America's Focus on Terrorism Blinds Us To Everyday Violence and Suffering
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The Boston Marathon bombing and shootouts with the suspects frightened millions of Americans and turned into one of the biggest media events of the 21st century. But beyond lingering questions of whether the government went too far by shutting down an entire city and whether that might encourage future terrorism, a deeper and darker question remains: why is America’s obsession with evil so selective?
There are all kinds of violent events in America that go unheeded. The British-based Guardian newspaper reported that on the same day as the bombing, 11 people were killed by guns across the U.S. That sad list included a pregnant woman in Dallas allegedly shot by her boyfriend; a 13-year-old who took his own life after being bullied at school; and an off-duty New York City policewoman who killed her husband, her year-old baby, and then committed suicide with her police-issued handgun.
The lists of most violent American trends reveal the mundane shades of evil. There are the most violent cities. There are the murder capitals. There’s domestic violence primarily against women. There are the most dangerous jobs, where injury is common and death far more widespread than from bomb-wielding terrorists—such as at the Texas fertilizer plant that blew up last week and killed at least 14 people and where 270 tons of ammonium nitrate was illegally stored in violation of state and federal law.
What is it about the nature of one form of evil versus another that grips America’s attention, whipping mainstream media into a frenzy and pushing government to pull out the stops in one moment but not in another? Do we respond more to the unexpected rather than to senselessness that continues day by day?
President Obama and Massachusetts Gov. Duval Patrick praised Bostonians for following law enforcement’s directions, just as they praised the police for their role in tracking the bombers. Patrick told CBS on Sunday that he had no regrets whatsoever about police actions such as shutting down Amtrack service and canceling sporting events. The governor was told that the bombers were fleeing and could randomly target any crowd. That’s why he locked down the region.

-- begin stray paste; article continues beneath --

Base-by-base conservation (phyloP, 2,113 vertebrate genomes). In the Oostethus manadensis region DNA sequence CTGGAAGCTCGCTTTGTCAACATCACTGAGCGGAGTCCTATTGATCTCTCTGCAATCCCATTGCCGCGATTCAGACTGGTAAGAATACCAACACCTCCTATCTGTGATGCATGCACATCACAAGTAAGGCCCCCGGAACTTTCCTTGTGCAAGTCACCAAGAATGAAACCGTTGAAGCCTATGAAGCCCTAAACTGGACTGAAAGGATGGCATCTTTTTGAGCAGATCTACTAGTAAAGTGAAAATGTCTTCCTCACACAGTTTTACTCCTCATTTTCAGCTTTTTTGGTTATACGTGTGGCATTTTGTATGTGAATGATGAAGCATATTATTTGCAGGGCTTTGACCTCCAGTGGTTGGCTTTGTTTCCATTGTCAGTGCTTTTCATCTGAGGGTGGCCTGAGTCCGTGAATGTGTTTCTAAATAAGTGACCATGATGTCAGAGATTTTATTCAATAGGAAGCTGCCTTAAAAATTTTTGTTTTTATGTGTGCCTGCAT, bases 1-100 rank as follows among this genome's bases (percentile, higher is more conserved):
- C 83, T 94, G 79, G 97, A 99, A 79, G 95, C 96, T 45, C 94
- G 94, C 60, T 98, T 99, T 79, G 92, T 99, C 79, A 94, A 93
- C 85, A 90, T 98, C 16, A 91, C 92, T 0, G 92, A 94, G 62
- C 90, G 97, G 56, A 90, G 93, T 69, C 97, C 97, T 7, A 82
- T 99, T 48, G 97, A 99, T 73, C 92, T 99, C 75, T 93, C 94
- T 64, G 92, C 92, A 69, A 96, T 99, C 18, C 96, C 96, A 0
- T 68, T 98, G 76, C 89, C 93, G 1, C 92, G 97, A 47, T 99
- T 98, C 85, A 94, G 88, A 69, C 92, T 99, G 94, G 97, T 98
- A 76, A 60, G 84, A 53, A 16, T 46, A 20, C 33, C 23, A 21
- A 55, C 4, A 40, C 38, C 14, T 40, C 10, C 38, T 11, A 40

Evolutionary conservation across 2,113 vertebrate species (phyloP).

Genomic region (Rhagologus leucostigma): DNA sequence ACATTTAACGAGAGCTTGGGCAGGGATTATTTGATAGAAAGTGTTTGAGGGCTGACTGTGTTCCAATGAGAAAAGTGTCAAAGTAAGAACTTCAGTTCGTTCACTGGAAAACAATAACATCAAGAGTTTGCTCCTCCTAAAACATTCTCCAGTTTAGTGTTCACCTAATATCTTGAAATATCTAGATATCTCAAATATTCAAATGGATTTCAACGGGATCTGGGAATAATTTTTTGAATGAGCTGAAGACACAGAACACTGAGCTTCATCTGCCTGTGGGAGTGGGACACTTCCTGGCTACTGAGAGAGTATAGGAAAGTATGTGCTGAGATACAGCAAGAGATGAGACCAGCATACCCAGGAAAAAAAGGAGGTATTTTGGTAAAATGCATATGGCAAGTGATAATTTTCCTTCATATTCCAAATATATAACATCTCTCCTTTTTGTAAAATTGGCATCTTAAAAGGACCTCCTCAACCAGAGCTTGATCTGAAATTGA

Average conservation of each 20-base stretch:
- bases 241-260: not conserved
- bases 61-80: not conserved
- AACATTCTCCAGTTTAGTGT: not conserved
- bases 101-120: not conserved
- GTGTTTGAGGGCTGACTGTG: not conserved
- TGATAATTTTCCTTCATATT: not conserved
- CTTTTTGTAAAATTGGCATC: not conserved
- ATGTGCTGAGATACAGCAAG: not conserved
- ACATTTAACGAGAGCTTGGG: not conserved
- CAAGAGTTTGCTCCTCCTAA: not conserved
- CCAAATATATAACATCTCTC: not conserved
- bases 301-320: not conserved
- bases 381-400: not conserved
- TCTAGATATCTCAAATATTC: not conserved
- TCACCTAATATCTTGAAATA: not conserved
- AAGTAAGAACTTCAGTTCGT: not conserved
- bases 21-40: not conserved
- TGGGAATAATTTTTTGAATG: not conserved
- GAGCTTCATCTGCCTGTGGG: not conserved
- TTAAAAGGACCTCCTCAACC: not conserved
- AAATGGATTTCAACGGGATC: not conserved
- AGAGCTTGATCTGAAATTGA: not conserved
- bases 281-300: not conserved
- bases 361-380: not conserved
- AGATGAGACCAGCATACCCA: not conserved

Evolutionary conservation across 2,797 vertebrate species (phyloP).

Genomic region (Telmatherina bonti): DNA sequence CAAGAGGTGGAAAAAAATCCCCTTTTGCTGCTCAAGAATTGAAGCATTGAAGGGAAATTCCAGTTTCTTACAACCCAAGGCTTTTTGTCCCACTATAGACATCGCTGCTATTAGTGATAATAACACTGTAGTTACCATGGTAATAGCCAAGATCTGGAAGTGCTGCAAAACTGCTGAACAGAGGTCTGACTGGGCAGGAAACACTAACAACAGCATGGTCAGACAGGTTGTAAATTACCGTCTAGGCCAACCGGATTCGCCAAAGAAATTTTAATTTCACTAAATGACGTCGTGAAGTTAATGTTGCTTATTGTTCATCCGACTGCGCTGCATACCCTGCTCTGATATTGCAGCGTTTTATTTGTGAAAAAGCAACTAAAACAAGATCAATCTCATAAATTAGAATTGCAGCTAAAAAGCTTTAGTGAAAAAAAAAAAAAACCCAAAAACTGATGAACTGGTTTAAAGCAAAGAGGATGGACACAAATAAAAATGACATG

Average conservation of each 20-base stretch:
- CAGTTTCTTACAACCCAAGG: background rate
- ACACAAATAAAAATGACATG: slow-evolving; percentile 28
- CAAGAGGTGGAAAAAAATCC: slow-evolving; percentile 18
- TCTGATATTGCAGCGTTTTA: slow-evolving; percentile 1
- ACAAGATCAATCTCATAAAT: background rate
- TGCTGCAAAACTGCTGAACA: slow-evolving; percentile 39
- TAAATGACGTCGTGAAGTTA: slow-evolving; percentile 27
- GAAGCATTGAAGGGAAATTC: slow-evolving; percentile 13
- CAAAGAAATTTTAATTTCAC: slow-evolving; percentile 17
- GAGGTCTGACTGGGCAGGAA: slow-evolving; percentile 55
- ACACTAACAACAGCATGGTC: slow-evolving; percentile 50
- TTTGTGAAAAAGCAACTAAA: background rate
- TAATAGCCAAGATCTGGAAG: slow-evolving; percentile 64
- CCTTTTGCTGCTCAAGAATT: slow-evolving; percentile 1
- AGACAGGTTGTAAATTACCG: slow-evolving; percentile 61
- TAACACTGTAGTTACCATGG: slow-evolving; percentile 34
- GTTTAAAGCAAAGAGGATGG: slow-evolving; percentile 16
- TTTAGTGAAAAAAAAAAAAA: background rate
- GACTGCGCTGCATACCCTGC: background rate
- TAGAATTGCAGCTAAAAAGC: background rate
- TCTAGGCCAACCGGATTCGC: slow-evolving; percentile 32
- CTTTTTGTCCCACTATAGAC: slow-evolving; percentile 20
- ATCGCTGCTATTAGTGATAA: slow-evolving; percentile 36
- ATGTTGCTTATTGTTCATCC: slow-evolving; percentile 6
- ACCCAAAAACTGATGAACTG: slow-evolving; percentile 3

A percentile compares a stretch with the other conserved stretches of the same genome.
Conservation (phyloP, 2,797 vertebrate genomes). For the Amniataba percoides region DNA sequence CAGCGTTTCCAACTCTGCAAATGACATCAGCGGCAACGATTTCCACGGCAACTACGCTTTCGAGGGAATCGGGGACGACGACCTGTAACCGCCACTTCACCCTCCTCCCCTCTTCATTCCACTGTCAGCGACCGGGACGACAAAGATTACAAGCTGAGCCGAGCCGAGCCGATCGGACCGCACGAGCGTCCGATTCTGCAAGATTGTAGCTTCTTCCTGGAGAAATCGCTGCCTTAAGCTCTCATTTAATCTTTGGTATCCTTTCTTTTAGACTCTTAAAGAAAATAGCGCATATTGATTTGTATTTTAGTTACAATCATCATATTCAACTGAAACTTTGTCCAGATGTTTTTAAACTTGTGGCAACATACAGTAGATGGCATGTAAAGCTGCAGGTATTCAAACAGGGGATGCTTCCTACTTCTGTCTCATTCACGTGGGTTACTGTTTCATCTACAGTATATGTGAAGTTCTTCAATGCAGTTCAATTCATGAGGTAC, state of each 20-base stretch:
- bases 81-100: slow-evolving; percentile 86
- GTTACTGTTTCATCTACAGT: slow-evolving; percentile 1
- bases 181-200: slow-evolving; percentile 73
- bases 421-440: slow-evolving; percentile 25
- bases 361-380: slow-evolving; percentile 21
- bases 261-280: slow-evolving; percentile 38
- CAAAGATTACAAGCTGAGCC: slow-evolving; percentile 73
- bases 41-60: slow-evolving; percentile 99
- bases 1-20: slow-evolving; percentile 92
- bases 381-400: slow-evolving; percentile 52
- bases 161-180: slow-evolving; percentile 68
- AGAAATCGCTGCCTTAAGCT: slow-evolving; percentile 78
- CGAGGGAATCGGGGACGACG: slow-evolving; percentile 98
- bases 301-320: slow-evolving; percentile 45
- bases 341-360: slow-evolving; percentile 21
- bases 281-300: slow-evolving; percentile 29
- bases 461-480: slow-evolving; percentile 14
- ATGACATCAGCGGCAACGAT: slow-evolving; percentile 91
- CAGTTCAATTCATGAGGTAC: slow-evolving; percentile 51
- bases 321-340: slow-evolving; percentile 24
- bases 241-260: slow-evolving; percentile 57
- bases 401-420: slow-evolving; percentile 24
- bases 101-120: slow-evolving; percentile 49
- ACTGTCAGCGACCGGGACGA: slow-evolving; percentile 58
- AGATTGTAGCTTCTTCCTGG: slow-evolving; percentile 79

Whether the better-safe-than-sorry approach devolved into overreach is a question that cannot be clearly answered. The government never acts like a surgeon when it finds itself in a crisis. The Guardian thought that Bostonians and Americans overreacted and that would encourage terrorists, despite the “heinous” attack.
“Four people [are] dead and more than 100 wounded, some with shredded and amputated limbs,” wrote correspondent Michael Cohen. “But Londoners, who endured IRA terror for years, might be forgiven for thinking that America over-reacted just a tad to the goings-on in Boston. They're right—and then some. What we saw was a collective freak-out like few that we've seen previously in the United States. It was yet another depressing reminder that more than 11 years after 9/11 Americans still allow themselves to be easily and willingly cowed by the ‘threat’ of terrorism.”
President Obama, speaking at a memorial service last Thursday before the two bombers were killed or captured, said the opposite. “We don’t hunker down. That’s why we don’t cower in fear. We carry on. We race. We strive. We build, and we work, and we love—and we raise our kids to do the same.”
That’s certainly been the case during other exceptionally violent melees, but not last week in Boston. In 2002, snipers who randomly shot victims targeted the Washington region. But the District of Columbia wasn’t locked down. This past February, a disgruntled Los Angeles police officer went on a multi-day murder spree across southern California leaving four people dead. But no curfew was imposed. Are homemade pipe- and pressure-cooker bombs that much more dangerous than modern guns?